Saturday, December 31, 2005

Gundon ExclusionWatch

The following redistributions were yesterday noted as occurring among the common people of London.

One:

London police are investigating a second home-invasion robbery in 24 hours.

The most recent brazen attack came about 11 p.m. Thursday when two men forced their way into a unit at an apartment building at 758 Kipps Lane.

That attack came only about 20 hours after an invasion at a townhouse on Railton Avenue at Trafalgar Street at about 2 a.m. Thursday.
Can any of us truly say in our hearts that, finding ourselves excluded from 758 Kipps Lane, with a gun in one hand and a baseball bat in the other, that we ourselves would never enter and assault those inside? There but for the inclusive grace of the community go each and every one of us.

Experts tell us that by carrying out these so-called "home invasions", the excluded are metaphorically asking for an "open door policy" to all of our hearts. Having knocked on the door of London's love for so long, and found themselves without acceptance, programs, or funding, these Excluded-Canadians took the only course left to them by the people of this city.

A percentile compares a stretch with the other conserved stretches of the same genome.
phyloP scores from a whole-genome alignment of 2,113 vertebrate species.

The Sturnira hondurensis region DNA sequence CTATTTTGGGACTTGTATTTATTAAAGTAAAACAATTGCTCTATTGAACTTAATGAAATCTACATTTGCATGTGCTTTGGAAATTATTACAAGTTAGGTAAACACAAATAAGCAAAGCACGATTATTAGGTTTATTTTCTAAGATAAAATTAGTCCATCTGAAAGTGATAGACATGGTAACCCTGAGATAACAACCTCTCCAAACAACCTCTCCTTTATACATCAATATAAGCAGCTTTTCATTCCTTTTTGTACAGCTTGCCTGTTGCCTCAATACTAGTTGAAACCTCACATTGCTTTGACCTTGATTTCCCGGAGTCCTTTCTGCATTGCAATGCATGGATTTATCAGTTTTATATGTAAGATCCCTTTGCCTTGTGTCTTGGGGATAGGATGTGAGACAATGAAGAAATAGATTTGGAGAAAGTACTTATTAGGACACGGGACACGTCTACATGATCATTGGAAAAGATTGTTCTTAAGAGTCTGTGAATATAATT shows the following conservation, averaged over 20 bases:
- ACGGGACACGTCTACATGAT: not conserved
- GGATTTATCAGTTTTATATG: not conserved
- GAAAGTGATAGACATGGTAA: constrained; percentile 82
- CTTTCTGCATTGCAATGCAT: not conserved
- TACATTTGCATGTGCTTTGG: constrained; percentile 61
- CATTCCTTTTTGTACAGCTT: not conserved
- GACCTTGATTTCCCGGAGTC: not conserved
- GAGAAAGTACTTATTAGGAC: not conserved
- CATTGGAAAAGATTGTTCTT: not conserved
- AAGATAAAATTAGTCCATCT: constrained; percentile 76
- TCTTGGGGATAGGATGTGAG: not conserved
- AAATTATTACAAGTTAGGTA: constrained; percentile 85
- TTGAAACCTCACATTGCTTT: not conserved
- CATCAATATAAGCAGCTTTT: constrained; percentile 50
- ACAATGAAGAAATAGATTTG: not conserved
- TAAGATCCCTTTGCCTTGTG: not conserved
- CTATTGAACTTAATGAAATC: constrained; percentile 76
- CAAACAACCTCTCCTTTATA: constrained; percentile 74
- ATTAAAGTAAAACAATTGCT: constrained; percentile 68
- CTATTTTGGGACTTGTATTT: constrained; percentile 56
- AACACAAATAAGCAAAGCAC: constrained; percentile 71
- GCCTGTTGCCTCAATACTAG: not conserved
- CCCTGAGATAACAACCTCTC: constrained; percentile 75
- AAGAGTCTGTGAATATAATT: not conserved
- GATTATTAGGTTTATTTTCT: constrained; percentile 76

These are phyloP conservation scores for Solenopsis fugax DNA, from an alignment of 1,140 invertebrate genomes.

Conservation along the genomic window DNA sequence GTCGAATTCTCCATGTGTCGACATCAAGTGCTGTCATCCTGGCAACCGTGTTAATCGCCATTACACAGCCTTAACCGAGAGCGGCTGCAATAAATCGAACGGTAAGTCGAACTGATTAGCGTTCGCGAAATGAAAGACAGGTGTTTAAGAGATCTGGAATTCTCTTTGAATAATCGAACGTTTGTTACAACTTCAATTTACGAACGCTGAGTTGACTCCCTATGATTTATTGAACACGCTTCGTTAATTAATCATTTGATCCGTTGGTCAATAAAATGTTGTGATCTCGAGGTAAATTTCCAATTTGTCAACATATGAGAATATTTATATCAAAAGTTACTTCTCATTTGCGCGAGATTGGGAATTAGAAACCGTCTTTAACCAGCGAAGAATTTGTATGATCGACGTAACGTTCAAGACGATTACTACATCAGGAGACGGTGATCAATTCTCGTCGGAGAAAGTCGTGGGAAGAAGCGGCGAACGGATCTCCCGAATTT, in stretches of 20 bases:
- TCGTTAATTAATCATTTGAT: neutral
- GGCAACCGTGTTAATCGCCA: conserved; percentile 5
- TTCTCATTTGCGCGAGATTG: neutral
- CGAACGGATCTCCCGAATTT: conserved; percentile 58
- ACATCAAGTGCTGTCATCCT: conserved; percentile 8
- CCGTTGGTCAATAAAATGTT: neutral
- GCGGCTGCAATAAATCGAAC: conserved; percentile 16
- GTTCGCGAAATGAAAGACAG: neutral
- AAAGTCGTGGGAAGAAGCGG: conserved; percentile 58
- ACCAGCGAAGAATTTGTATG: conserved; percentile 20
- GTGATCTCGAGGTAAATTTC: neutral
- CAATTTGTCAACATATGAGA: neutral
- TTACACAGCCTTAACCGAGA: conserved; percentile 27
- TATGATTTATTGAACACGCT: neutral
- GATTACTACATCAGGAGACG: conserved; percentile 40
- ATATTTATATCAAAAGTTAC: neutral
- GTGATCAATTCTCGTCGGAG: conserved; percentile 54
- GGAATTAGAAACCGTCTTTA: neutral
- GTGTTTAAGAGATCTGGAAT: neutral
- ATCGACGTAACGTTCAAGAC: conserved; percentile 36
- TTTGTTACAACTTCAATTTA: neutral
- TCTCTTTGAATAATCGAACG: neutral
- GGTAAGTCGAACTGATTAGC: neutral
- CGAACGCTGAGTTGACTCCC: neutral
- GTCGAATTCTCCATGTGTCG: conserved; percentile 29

This is the sad result of the politics of exclusion as practiced by Londoners.

Two:
Yesterday's two-hour crime spree in London followed a pair of unrelated gas station holdups Thursday in the city within minutes of each other.

The dramatics -- police speculated the bandit may have been looking for drug money -- began just before 7 a.m. at an A&P grocery store at 1030 Adelaide St. N. when a man demanded money from a cashier and fled on foot.

An employee was slightly hurt in that incident, said Const. Amanda Pfeffer.
In this case the Freeps doesn't make it clear whether exclusionary factors factored into the factors behind these robberies.

I'd tend to blame the employee for his own injury. This looks like a classic case of an ignorant monocultural cashier taking understanding for granted, thus forcing the "bandit" to express his point of view in terms that were sure to cross the cultural boundaries between the two of them.

The abuse of London's underclass goes on.

3 comments:

Teddy said...

huh? I've read this three times and don't really get it.

Brent Gilliard said...

I get that feeling here a lot. And yet I keep coming back for more...

Anonymous said...

Sounds like you are in a fog.